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The Zen of seeing: Seeing, drawing as meditation Paperback – 1973


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Paperback, 1973
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--This text refers to an alternate Paperback edition.
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Product Details

  • Paperback: 130 pages
  • Publisher: Knopf : distributed by Random House; 1st edition (1973)
  • Language: English
  • ISBN-10: 0394488040
  • ISBN-13: 978-0394488042
  • Product Dimensions: 8.4 x 5.8 x 0.7 inches
  • Shipping Weight: 12.6 ounces
  • Average Customer Review: 4.3 out of 5 stars  See all reviews (40 customer reviews)
  • Amazon Best Sellers Rank: #5,300,460 in Books (See Top 100 in Books)

Editorial Reviews

From the Inside Flap

A Dutch artist offers his concept of seeing and drawing as a discipline by which the world may be rediscovered, a way of experiencing Zen. --This text refers to an alternate Paperback edition.

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Customer Reviews

Keep it, read it to tatters, tape it up, read it again.
Sandra Kelley
Enjoyable, finished it in a few hours, the drawing in it are really nice and the font is interesting, it feels like reading into someone's diary as intended I think.
RYZ
It is not just a book about seeing and drawing, it is a book about truly living.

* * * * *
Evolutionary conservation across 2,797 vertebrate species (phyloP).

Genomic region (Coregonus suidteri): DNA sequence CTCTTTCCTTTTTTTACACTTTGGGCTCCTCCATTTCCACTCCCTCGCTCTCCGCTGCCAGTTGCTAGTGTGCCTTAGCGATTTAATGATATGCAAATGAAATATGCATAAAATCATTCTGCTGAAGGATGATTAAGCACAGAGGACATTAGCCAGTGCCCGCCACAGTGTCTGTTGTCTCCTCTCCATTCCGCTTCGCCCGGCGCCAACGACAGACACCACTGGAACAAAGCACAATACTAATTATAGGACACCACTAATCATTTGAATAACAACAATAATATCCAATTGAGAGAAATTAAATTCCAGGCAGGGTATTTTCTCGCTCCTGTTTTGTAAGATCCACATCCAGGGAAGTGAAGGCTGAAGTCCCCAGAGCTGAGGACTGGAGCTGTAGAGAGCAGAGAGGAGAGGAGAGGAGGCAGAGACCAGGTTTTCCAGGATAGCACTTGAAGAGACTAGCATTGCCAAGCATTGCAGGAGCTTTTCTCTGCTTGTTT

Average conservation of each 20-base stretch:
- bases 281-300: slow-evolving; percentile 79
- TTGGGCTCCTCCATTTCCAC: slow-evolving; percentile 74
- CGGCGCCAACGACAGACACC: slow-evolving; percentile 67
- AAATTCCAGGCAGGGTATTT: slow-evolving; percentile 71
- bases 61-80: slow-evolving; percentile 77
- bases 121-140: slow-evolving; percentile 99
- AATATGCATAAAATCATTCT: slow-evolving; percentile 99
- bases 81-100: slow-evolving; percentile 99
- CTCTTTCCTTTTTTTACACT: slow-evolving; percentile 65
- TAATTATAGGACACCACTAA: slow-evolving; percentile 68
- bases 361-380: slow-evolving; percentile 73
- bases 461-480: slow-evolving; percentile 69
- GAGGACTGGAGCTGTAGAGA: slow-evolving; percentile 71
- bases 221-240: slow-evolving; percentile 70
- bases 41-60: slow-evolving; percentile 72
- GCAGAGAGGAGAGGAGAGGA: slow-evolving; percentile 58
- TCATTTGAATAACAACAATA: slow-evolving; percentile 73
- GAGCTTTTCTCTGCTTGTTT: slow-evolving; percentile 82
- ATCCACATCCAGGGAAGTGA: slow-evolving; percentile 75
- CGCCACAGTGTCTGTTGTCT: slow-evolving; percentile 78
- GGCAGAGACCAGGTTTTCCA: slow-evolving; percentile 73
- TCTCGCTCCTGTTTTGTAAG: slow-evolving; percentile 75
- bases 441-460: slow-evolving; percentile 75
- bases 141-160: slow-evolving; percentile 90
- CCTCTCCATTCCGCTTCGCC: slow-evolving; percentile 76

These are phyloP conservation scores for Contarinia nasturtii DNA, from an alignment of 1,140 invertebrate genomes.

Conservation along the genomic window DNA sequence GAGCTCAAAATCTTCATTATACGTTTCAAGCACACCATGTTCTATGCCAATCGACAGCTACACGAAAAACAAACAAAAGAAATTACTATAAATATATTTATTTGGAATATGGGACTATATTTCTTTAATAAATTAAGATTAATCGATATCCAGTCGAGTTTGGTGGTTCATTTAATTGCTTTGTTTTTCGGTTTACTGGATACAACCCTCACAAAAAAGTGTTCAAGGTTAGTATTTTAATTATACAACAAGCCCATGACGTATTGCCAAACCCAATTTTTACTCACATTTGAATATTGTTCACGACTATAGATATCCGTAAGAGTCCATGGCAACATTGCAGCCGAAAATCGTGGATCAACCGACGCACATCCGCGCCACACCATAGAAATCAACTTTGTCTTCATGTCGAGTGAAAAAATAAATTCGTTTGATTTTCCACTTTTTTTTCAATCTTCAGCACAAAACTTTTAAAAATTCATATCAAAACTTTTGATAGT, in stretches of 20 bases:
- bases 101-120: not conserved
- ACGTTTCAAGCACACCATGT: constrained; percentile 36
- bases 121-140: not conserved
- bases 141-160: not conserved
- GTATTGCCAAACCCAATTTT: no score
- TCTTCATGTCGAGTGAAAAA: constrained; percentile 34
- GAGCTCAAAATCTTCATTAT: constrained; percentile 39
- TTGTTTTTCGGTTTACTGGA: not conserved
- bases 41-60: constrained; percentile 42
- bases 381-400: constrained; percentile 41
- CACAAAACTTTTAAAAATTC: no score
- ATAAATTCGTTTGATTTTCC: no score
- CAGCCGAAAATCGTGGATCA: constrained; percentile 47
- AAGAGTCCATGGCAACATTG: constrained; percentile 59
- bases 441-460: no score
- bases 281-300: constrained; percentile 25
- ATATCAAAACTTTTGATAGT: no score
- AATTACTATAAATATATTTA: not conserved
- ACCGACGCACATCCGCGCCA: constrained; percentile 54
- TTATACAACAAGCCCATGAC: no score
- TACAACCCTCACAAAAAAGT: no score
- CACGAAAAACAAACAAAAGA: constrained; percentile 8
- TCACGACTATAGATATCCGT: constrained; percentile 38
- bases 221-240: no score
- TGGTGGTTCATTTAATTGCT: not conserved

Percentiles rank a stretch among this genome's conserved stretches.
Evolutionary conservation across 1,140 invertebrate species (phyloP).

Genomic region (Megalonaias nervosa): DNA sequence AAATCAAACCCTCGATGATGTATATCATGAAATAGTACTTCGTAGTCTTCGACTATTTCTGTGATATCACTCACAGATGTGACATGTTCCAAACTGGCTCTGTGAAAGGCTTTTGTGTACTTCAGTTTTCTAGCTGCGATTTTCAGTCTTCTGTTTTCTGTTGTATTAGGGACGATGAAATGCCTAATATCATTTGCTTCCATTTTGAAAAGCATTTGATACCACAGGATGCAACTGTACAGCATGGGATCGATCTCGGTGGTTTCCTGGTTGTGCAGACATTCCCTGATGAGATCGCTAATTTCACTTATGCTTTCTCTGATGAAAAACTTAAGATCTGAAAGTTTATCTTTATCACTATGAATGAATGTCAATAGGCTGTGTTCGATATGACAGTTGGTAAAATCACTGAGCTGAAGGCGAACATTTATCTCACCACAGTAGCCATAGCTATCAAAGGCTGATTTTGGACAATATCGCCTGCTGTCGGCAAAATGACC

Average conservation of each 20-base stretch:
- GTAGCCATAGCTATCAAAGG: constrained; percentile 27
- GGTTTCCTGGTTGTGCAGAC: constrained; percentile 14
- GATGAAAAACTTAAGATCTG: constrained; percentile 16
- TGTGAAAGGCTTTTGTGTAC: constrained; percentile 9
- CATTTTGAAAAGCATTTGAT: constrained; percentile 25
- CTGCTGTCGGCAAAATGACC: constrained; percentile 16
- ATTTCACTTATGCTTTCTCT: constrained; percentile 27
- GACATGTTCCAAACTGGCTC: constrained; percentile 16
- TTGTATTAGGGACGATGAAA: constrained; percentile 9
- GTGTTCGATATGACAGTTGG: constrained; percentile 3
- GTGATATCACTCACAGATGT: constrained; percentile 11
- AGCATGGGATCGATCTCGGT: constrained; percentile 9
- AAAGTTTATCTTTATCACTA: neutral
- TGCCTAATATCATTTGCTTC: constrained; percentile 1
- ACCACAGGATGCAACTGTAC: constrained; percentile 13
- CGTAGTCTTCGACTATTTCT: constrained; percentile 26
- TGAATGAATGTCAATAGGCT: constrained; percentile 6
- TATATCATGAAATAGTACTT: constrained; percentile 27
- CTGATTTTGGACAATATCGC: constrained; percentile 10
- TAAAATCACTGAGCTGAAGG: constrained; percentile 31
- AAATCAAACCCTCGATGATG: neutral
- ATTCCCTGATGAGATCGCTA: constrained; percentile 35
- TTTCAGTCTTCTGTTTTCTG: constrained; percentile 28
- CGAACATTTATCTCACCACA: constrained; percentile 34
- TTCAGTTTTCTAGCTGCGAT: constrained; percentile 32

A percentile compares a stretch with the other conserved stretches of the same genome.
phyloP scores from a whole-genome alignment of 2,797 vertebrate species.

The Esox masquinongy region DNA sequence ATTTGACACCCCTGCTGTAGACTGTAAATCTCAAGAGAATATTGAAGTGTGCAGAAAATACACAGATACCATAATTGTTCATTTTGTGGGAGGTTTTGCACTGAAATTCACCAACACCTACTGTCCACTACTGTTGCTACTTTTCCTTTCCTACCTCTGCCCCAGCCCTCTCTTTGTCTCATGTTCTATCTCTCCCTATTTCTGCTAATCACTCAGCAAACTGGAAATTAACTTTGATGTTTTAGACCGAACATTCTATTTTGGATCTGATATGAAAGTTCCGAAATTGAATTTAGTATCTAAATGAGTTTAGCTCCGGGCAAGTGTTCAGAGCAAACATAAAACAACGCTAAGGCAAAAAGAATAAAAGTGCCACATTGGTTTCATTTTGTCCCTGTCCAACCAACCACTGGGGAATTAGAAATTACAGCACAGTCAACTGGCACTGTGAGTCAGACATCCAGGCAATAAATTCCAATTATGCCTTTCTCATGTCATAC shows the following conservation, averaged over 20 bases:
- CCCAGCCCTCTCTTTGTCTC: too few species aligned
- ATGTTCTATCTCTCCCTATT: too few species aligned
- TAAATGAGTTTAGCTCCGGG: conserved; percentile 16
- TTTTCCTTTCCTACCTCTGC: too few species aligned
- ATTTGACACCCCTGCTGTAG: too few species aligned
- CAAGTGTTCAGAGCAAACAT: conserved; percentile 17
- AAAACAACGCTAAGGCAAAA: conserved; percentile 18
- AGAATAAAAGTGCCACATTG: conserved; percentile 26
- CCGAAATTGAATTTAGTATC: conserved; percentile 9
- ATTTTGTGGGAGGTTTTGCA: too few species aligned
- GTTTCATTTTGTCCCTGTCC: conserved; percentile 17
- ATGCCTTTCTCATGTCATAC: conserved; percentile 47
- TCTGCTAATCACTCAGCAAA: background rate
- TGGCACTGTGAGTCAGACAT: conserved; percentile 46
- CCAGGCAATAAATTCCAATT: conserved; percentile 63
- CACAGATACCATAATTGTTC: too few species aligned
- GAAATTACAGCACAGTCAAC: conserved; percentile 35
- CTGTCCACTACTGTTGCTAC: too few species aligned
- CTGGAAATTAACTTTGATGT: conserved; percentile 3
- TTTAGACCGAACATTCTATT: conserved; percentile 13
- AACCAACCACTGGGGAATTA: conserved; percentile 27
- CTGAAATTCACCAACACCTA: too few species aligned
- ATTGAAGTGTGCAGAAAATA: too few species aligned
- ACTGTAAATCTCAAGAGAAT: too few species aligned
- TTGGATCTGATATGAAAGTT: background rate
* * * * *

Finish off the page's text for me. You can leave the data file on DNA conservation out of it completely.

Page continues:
JOAN M KIND

Most Helpful Customer Reviews

197 of 199 people found the following review helpful By A Customer on May 24, 2000
Format: Paperback
I was overjoyed to see this book back in print. I bought, devoured, and used this book in 1975 as an art student. Have you ever been so interested in doing an activity that time seemed to stand still? When you stop, it's almost like waking up from a pleasant dream or coming home from a long trip. That's what Franck is writing about here: the process of taking a tiny element of nature, a leaf or a stick or a seashell, and getting to know it in an unbelievably intimate way by drawing it. It absolutely does not require artistic "ability" to do this. Nonartists will be astounded what an adventure it is to take an hour or two and do this activity. It is therapeutic. It feeds the soul on a level that is akin to meditation, hence the title. My drawing teacher said, "I am not going to teach you to draw, I am going to teach you to see." Franck does this, and weaves into the text Zen stories and koans that shed light on the reasons for doing this activity in the first place. Enlightenment can be found in the art of tea, in the art of archery, in chanting and meditating, and Franck has shown us that drawing is a very valid method to add to this list. Thank you to the person who decided to reintroduce this classic. When so many books focus on creativity as a way to succeed in business, it's refreshing to return to developing creativity for its own sake. Buy this book, but promise to also plop down under a tree somewhere and draw!
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69 of 69 people found the following review helpful By JOAN M KIND on March 12, 2002
Format: Paperback Verified Purchase
Where has this book been? I started drawing and painting a few years back and have bought lots of books, but none like this! I don't think of myself as a Zen person or a mystic, but this book really speaks to me. The drawings are beautiful, but go beyond a superficial beauty. Even if one is not interested in drawing, there is lots in this book to recommend it. It is not just a book about seeing and drawing, it is a book about truly living.
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61 of 64 people found the following review helpful By A Customer on November 5, 1998
Format: Paperback